The spectral, lifetime and temperature dependent measurements have proved that the emitted anti-Stokes fluorescence is identical to regular Stokes shift fluorescence, therefore separation of these signals pose a challenge. In multicolour fluorescence microscopy, especially when high excitation power is applied, the reduction of spectral crosstalk is essential. AF568 is a frequently applied second dye in the dSTORM technique [26] besides AF647. Capturing image stacks at high (> 3 kW/cm2) laser power in the far-red region can significantly increase the fluorescence background in the ”green channel”. This undesirable effect is typically mitigated with additional emission filters. However, the problem can be dealt with on the excitation side too, either by choosing an excitation laser with a higher wavelength (Fig. 2) or by reducing the sample’s temperature (Fig. 4). In the first case the number of excitable vibrational states, while in the second one the occupancy of the vibrational states is lowered. However, anti-Stokes fluorescence can be used in multiple ways when captured in a separate spectral window (600/50) simultaneously with the main emission channel (690/70) (e.g. Cairn OptoSplit II, or Hamamatsu W-View Gemini). Here we discuss three potential application areas of the anti-Stokes fluorescence of AF568.

During dSTORM super-resolution measurements the lateral and axial drift can reduce the final image quality. The axial drift is typically minimized by using focus keeping hardware, and the lateral one can only be removed with software-based solutions (using fiducial markers or by correlating the localizations in time). However, the density and spatial distribution of fiducial markers on the sample cannot be controlled. They also introduce a high intensity light source, precluding the localization of adjacent single dye emitters. Fluorescent beads labelled with hot-band active dyes (e.g. Rh101 or AF568) can be used to address this issue. The lateral drift can be corrected by simultaneously recording the anti-Stokes signal in a separate spectral channel. A similar approach using only one emission window has been already proposed [27]. In addition, the approach can be further developed to correct the axial drift in astigmatic 3D localization microscopy, when the elliptical shape of the PSF provides information on the axial position.

The reduced FOV (< 20 × 20 μm2) and finite lifetime of the switching buffer (< 4 hours) in localization based microscopy methods make the selection of ROI a difficult task. Labelling the interesting cells, cell components, structures or proteins in the sample with a different dye can be used to significantly reduce searching time. Hot-band active dyes are an ideal choice for such applications since the two spectral channels can be captured simultaneously using the same laser source. For example, the axon initial segment of a neuron in a brain tissue experiment can be found by labelling the βIV spectrin [28]. In a muscle cell culture desmin accumulation is a key indicator for differentiation [29, 30], while in myofibrils the elastic protein components (kettin, Sls700 etc.) related to the I-band can be marked [20].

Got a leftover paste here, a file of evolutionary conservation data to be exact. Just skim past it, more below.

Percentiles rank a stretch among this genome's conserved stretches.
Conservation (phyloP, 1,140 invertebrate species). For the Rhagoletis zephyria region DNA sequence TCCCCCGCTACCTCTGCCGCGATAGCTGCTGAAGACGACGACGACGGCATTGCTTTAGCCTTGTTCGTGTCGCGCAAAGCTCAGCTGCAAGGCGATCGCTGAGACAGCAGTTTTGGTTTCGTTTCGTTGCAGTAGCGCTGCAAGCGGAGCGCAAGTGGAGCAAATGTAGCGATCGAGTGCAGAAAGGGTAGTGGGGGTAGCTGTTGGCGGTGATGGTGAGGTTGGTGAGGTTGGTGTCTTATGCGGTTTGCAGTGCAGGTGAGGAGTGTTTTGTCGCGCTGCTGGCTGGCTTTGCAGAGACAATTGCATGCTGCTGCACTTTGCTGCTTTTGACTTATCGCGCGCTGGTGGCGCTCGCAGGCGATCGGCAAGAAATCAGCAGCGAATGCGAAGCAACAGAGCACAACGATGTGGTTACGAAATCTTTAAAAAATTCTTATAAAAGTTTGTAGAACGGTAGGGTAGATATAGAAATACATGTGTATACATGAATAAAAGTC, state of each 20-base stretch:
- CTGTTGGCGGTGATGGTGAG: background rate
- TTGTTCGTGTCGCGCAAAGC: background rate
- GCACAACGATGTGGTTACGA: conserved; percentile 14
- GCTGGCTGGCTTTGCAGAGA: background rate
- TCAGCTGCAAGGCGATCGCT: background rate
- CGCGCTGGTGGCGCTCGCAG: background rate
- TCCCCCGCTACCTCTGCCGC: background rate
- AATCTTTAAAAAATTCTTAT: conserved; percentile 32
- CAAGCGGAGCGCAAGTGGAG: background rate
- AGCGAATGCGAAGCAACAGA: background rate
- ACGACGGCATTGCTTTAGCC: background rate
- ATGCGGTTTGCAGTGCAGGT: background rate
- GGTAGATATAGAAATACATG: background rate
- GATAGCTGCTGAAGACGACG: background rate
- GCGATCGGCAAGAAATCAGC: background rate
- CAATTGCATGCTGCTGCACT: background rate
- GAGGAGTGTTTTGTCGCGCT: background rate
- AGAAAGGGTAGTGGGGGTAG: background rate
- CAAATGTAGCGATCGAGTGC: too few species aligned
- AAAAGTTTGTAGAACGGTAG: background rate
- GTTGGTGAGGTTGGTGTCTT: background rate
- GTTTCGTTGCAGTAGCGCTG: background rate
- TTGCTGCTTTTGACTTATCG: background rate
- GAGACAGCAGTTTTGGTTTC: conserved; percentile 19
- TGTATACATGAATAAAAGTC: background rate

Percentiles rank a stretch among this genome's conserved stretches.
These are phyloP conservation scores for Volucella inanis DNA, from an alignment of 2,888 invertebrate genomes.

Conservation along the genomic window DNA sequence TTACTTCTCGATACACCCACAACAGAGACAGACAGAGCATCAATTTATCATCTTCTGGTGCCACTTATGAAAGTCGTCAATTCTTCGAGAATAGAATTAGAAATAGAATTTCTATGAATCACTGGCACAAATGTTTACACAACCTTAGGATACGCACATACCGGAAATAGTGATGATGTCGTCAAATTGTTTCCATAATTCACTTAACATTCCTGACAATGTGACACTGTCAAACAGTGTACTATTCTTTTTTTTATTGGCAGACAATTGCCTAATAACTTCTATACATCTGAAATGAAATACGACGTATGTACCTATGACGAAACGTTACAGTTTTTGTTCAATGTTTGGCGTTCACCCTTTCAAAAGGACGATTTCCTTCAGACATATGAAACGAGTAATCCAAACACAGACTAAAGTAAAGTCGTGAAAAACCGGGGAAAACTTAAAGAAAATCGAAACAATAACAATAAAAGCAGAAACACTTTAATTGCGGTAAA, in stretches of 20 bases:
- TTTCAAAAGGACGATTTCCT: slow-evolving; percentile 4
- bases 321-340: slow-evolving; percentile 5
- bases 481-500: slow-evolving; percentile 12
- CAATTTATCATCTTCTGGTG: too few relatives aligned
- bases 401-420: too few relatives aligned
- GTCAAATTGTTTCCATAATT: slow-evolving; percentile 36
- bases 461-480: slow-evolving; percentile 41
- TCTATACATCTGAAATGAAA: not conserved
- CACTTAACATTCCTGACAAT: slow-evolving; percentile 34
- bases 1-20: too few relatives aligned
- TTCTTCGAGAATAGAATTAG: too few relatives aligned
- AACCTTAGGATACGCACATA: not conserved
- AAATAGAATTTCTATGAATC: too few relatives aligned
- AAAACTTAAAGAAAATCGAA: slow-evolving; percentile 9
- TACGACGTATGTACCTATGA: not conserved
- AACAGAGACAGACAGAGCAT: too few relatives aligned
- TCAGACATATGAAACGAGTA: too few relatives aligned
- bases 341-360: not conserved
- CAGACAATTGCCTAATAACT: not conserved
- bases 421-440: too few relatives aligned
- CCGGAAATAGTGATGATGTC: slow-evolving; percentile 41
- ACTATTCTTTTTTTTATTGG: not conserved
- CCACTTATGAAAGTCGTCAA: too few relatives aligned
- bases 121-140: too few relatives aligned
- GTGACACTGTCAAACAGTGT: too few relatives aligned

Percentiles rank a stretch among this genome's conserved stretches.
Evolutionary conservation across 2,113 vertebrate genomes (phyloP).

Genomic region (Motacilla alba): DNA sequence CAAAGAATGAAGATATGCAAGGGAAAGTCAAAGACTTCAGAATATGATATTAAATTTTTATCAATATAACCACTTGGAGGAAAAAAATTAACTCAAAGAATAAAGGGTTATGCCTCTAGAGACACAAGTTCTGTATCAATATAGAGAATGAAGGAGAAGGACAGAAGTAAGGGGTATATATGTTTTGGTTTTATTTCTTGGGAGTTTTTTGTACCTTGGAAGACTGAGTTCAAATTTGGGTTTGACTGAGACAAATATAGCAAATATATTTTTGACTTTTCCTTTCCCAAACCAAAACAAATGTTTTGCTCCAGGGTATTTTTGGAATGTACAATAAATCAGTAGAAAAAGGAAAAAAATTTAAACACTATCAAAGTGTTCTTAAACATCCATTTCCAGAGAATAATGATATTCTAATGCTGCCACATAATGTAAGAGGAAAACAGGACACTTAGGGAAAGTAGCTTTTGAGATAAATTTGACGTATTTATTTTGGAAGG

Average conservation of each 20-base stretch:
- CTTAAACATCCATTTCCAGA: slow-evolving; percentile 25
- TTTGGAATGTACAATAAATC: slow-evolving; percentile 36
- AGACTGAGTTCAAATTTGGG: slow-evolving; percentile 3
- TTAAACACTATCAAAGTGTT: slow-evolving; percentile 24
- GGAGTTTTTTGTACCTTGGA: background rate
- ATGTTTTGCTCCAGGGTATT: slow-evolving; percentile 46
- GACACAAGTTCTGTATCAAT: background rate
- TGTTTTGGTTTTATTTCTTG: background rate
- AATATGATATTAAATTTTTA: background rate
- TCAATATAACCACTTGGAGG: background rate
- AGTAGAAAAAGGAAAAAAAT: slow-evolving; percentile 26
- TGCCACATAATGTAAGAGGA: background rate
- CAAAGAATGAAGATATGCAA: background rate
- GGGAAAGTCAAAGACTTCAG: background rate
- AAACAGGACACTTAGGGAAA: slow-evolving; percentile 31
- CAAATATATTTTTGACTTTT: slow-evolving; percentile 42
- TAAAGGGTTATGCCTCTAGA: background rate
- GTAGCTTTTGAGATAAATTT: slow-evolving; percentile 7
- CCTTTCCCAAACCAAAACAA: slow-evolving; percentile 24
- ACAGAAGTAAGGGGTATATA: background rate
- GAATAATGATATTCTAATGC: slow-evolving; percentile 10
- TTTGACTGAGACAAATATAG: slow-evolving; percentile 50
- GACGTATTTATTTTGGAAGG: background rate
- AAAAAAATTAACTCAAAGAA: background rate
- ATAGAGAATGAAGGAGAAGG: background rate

Autofluorescence is a critical limitation in fluorescence microscopy. It reduces the signal-to-noise ratio and can introduce artefacts. Several sample preparation protocols and histochemical techniques [31] have been proposed to eliminate or reduce such undesirable effects. Since autofluorescence is typically more significant at the low wavelength range (due to the high photon energy), the application of far-red dyes can be a possible solution too. However, hot-band active dyes can also be used for reducing autofluorescence. Samples labelled with AF568 and excited by red lasers (e.g. 647 nm) can be imaged with reduced autofluorescence signal. In this case only the hot-band emission signal of the fluorescent dye can be captured [32], and the autofluorescence background in the far-red region can be spectrally separated (see Fig. 3). A similar signal-to-noise ratio enhancement has been already demonstrated via upconverting nanoparticles [33, 34].


Comparative time-resolved and steady-state measurements of the anti-Stokes fluorescence emission of AF568 have revealed that the emission intensity linearly depends on both the excitation power and temperature in the studied ranges. No intensity threshold was detected and both the emission spectrum and the fluorescence lifetime were found to be identical to the normal Stokes fluorescence values. These findings have confirmed that the detected anti-Stokes fluorescence of AF568 is the consequence of the hot-band absorption-emission pathway. The undesirable anti-Stokes emission rate can be reduced by manipulating either the temperature or the excitation wavelength. However, several potential applications have been suggested where hot-band active dyes can be used for drift correction, fast ROI selection or autofluorescence reduction.